Chemical Stability of Standards and Standard Reference Materials
Nicoleta wanted to know how long a fairly average standard solution would remain chemically stable — for example, 6 ppm lead in HNO3. This is a topic that Inorganic Ventures has been studying for over a decade.
The stability of each element is dependent upon the chemical form (for inorganics, it's the oxidation state in many cases), the matrix, the container, storage conditions, and the concentration. In the case of your example (lead), lets assume the +2 oxidation state (most common) and that the matrix in high purity water acidified with high purity nitric acid. Lets also assume that the container is LDPE that it has been acid-leached and that the solution is being stored in a 15-25 °C temperature controlled area. Under these conditions, the chemical stability of Pb at the ppm level would last for years and years. We have been doing studies for over a decade and have not seen Pb under the above conditions drop out of solution.
Another form of instability is transpiration of the container, i.e. evaporation of water around the cap when closed and left on the shelf. This effect is dependent upon the type and geometry of the container. For a 125 mL LDPE bottle (the geometry used by Inorganic Ventures), the transpiration shelf-life is 21 months. Our Interactive Periodic Table contains stability information for all of the metals and many of the non-metals. In addition, our Tech Center features several articles about shelf-life and transpiration stability.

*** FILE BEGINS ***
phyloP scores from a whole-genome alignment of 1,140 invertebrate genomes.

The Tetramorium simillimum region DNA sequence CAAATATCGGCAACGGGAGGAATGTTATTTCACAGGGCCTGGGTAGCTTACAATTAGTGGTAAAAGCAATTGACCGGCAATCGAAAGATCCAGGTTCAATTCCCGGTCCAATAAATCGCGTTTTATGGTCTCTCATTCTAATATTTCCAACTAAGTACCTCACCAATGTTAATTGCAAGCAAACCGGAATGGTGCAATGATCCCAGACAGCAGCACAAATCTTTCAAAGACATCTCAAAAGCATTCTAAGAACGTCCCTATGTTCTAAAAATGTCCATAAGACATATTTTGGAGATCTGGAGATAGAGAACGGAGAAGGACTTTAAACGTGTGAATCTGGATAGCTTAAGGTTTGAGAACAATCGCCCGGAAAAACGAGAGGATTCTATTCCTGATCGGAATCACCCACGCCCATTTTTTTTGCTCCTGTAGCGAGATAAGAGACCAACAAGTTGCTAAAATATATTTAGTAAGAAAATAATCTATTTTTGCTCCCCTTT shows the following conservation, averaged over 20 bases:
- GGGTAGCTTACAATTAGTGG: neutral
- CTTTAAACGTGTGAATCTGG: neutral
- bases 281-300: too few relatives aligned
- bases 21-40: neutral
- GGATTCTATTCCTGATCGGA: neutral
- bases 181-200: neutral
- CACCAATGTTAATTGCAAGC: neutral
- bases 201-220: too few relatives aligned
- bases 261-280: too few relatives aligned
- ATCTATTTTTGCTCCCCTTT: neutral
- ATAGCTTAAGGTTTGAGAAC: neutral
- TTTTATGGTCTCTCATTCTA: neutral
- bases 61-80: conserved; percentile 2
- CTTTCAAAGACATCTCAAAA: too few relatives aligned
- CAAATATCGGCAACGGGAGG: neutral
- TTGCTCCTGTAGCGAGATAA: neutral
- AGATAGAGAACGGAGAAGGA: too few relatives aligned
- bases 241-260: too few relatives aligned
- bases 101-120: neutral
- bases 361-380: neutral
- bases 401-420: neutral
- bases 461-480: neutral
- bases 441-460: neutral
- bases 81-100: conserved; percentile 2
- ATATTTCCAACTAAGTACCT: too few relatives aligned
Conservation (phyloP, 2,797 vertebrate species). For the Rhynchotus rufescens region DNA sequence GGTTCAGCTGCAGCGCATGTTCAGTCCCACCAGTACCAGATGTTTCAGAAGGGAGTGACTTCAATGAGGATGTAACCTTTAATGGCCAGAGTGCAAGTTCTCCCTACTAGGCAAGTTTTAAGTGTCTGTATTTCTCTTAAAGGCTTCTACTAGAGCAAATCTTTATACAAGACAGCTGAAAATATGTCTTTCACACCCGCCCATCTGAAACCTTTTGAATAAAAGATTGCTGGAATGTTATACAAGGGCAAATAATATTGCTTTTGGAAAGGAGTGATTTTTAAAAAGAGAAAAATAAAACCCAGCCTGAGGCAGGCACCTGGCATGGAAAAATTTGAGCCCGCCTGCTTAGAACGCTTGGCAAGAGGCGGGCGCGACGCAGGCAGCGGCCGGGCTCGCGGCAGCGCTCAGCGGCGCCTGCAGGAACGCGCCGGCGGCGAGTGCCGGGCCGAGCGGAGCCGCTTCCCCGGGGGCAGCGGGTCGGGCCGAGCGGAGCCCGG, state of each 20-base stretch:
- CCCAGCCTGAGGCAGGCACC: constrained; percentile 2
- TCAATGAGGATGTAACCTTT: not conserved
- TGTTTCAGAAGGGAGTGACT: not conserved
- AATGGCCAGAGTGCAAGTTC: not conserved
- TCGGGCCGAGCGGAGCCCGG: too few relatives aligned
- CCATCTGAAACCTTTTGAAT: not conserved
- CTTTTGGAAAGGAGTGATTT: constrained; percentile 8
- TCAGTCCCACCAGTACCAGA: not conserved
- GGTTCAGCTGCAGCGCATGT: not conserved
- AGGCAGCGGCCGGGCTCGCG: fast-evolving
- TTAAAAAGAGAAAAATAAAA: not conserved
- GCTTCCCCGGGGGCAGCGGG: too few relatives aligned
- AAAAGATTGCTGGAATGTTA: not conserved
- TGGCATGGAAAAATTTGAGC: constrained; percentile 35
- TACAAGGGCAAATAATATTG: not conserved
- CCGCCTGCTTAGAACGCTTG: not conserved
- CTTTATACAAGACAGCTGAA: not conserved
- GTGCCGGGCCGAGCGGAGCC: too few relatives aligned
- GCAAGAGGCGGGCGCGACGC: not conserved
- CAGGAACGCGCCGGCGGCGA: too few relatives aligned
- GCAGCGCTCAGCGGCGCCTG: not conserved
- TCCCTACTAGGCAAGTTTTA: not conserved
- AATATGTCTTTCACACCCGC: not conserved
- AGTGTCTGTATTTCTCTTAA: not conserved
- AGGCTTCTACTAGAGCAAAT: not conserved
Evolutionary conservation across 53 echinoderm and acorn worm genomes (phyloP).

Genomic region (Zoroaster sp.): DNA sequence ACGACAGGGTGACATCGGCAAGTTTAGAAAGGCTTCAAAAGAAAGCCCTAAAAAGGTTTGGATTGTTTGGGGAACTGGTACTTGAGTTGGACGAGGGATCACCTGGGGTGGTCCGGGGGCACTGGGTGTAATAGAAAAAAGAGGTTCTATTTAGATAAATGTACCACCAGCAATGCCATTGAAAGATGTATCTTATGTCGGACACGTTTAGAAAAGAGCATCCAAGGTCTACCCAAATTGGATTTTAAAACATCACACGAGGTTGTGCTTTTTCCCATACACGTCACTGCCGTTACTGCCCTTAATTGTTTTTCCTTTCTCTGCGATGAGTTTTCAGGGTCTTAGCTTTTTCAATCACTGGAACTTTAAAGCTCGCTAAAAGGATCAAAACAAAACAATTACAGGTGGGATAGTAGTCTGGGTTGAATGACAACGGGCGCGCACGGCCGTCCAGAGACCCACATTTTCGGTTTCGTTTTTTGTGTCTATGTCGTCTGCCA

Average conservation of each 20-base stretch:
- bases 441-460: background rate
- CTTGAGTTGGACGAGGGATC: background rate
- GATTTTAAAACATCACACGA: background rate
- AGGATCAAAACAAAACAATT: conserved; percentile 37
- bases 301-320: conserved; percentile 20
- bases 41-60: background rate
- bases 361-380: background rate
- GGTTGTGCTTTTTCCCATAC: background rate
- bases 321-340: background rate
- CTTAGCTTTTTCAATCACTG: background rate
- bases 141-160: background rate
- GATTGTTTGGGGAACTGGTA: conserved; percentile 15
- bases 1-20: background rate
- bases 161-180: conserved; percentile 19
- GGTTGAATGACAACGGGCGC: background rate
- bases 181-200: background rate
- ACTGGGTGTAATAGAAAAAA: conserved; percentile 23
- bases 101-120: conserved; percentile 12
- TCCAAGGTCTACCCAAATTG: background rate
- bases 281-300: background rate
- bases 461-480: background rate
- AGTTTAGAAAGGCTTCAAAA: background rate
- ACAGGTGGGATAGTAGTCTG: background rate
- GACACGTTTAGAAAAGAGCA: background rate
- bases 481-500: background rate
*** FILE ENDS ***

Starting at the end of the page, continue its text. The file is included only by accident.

Thank you for contacting Inorganic Ventures and for your question.
Serving you in chemistry,
Paul R. Gaines, Ph.D.
CEO of Inorganic Ventures & Fellow Chemist
DISCLAIMER: Advice offered by the chemists at Inorganic Ventures is intended for the individual posing the question. Feel free to contact us to verify whether these suggestions apply to your unique circumstances.